Easter always gets me to thinking, and my thinking is not the pious kind. There was a time when I seriously thought monks' robes were appealing, but that era is long in my past. Easter gets me to thinking because, like most other holidays, it is an alone time for me.
I guess I've generally been a loner. At my previous church, I never quite fit in. I was too intellectual, too socially liberal, not Republican enough, and just was a general oddball. I have always had the sort of job in which I am an independent contractor who shows up, does stuff, and then goes away. (That is really the life of the adjunct instructor at most colleges. They go out of their way to say, "You are not really part of us." Ashland University breaks that trend, I am glad to say.) Divorce, of course, is a highly legalized way for people to say, "You are not part of our family any more." So life has been a tale of solitude for me.
I guess there are some advantages to this lifestyle, especially when it comes to holidays. In our culture, holidays are a time when people with families gather for feasts and try to put up with the bizarre political opinions of their relations. I eat something simple and take a walk. (The wild flowers were amazing this Easter.)
We humans were not made to be alone, though, and deep in my heart, I longed for the kind of Christian community that I couldn't find in "a bunch of people who get together to sing Christian songs." That's why I went searching for a new church.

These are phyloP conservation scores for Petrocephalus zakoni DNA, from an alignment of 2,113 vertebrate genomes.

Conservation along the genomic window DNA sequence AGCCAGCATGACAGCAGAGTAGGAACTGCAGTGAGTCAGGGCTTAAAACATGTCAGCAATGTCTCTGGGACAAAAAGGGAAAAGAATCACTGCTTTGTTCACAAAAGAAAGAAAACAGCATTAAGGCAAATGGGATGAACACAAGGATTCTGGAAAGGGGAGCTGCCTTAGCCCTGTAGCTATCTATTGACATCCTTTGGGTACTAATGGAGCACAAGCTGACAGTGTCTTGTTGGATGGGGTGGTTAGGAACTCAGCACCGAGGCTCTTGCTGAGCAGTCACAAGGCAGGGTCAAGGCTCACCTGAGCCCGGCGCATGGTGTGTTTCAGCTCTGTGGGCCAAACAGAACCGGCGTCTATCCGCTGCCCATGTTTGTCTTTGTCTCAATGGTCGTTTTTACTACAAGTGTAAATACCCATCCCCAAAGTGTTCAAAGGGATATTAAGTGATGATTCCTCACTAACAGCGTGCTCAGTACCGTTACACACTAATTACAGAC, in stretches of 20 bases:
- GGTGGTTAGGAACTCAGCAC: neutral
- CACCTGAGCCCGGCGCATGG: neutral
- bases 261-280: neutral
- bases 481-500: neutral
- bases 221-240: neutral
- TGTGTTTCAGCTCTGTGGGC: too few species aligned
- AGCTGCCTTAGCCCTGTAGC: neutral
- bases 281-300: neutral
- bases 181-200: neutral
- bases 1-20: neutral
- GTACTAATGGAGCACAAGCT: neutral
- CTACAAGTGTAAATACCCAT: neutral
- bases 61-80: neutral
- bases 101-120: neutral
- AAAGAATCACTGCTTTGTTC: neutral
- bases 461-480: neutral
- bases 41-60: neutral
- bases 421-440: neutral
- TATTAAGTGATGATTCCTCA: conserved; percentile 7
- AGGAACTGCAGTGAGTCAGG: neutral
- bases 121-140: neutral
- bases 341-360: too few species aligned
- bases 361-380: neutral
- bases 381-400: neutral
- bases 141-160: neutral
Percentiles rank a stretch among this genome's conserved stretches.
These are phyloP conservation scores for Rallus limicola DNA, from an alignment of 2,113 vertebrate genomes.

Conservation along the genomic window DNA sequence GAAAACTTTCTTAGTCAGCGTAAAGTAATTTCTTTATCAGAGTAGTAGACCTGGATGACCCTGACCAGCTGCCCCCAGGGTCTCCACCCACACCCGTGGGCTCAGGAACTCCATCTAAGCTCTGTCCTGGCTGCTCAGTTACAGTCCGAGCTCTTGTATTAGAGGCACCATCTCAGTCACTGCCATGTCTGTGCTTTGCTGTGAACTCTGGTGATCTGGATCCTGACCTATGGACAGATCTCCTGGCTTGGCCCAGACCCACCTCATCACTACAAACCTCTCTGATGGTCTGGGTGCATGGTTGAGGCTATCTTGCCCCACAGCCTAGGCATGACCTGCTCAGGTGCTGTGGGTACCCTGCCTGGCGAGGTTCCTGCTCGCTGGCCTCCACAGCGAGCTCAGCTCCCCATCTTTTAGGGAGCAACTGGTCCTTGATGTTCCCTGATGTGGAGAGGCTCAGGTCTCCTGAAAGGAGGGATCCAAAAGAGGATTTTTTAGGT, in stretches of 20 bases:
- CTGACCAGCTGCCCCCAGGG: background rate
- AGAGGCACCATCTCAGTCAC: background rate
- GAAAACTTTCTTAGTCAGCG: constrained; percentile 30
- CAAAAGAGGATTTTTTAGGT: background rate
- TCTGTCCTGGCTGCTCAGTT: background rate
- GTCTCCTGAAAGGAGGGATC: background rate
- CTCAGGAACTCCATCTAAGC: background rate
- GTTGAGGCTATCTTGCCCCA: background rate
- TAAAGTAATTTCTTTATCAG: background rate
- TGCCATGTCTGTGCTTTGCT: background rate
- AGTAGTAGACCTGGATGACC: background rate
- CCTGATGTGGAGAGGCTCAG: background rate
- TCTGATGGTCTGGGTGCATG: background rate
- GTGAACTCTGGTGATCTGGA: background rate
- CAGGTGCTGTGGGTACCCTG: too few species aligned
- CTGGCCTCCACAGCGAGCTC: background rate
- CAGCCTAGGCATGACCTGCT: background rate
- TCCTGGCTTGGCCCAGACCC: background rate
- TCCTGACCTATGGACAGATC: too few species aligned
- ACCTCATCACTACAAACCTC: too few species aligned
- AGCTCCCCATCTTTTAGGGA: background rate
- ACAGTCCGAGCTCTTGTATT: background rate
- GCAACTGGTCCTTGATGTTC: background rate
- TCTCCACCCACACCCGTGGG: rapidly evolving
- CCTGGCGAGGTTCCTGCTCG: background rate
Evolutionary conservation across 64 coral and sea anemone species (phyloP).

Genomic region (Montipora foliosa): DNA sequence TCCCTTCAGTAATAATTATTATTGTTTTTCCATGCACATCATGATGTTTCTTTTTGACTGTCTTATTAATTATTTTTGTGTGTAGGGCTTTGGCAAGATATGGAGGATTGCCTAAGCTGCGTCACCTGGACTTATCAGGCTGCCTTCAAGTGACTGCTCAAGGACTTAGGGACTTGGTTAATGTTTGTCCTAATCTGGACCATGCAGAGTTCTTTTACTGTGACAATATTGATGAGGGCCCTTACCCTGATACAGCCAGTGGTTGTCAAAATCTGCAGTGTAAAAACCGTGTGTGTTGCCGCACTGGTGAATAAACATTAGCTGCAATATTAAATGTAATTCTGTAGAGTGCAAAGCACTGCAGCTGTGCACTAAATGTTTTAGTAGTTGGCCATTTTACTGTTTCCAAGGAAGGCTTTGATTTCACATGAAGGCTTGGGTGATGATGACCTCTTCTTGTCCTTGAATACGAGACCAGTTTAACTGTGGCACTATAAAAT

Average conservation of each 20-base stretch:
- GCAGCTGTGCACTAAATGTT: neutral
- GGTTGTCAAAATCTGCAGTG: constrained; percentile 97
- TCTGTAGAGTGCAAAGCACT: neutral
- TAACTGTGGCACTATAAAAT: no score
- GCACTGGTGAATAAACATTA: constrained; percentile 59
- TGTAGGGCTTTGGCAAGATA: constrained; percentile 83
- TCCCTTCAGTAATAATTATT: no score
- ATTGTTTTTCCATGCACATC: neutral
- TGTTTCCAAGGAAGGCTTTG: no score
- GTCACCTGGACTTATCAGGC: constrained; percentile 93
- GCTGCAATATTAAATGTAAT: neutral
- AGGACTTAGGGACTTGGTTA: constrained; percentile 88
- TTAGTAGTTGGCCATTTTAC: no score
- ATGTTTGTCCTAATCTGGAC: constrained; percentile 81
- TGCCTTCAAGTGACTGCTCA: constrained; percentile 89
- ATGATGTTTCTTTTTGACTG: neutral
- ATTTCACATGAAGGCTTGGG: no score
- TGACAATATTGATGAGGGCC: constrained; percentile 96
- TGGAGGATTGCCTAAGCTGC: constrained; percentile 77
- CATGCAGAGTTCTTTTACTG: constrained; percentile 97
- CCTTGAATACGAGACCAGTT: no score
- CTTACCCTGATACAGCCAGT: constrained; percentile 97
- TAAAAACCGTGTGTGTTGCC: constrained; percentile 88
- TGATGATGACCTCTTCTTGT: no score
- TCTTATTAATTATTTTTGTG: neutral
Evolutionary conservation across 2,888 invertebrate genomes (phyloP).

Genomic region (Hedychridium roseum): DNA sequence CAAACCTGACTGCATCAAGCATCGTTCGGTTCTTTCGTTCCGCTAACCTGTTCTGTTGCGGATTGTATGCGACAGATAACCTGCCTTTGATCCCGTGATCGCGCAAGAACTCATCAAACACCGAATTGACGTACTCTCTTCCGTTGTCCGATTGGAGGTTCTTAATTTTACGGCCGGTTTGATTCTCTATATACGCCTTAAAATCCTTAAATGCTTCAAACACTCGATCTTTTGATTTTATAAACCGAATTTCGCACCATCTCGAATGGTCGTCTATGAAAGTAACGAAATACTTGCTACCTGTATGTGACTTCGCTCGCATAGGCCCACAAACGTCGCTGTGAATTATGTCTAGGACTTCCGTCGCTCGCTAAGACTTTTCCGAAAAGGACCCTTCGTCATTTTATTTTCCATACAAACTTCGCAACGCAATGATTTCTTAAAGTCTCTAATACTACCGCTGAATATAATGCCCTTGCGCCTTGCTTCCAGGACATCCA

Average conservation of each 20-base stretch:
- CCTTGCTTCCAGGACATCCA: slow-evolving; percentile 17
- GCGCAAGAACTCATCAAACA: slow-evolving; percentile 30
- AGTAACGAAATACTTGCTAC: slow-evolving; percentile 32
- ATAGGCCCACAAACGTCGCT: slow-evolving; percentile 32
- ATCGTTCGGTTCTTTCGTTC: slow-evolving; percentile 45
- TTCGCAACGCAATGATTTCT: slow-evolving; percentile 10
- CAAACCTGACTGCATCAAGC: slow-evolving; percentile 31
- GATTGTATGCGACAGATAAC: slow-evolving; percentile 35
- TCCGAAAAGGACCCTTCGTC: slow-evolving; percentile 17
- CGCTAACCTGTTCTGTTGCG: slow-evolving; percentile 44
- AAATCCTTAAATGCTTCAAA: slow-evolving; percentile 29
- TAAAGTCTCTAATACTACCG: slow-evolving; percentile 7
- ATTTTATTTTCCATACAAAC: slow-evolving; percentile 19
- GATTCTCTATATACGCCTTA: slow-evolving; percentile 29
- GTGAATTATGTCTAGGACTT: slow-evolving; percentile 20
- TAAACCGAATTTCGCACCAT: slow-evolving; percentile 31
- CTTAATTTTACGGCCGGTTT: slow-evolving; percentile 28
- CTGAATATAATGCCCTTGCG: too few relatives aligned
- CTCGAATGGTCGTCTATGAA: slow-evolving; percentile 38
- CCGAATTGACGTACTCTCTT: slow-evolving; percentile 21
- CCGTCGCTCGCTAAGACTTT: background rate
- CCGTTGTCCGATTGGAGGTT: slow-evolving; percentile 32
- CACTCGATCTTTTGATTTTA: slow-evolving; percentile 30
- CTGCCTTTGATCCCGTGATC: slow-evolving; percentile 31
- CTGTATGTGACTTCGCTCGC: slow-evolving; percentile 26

Before coming to St. Matthew's, I had a rather fuzzy idea of who Episcopalians are. I pictured nice ladies who wear a hat and gloves to church—even in the 21st century—and who drive Mercuries.
I didn't really see myself that way, though I am more likely than most to wear a tie and jacket to church, but I was very hungry for worship that went beyond repetitively singing the same short songs (with drums, guitars, and PowerPoint words) every Sunday. I wanted substance. I figured I could put up with the little old ladies and their Mercuries if they could put up with my jeans and my Toyota station wagon.
The odd thing is that they didn't care. We have several nice old ladies (who do not drive Mercuries or wear hats and gloves), and they seem just fine with our mixture of firemen, teachers, insurance salesmen, real estate brokers, and farmers. One of the nice old ladies told me that we just don't have enough gay people in our church. We only have about half a dozen.
I'm not looking for sympathy here (or for Easter dinner invitations). Oddly enough, this congregation has turned out to be incredibly welcoming and a real home to me. I don't need the holiday dinners that much because I know that I have a home for the other 362 days a year.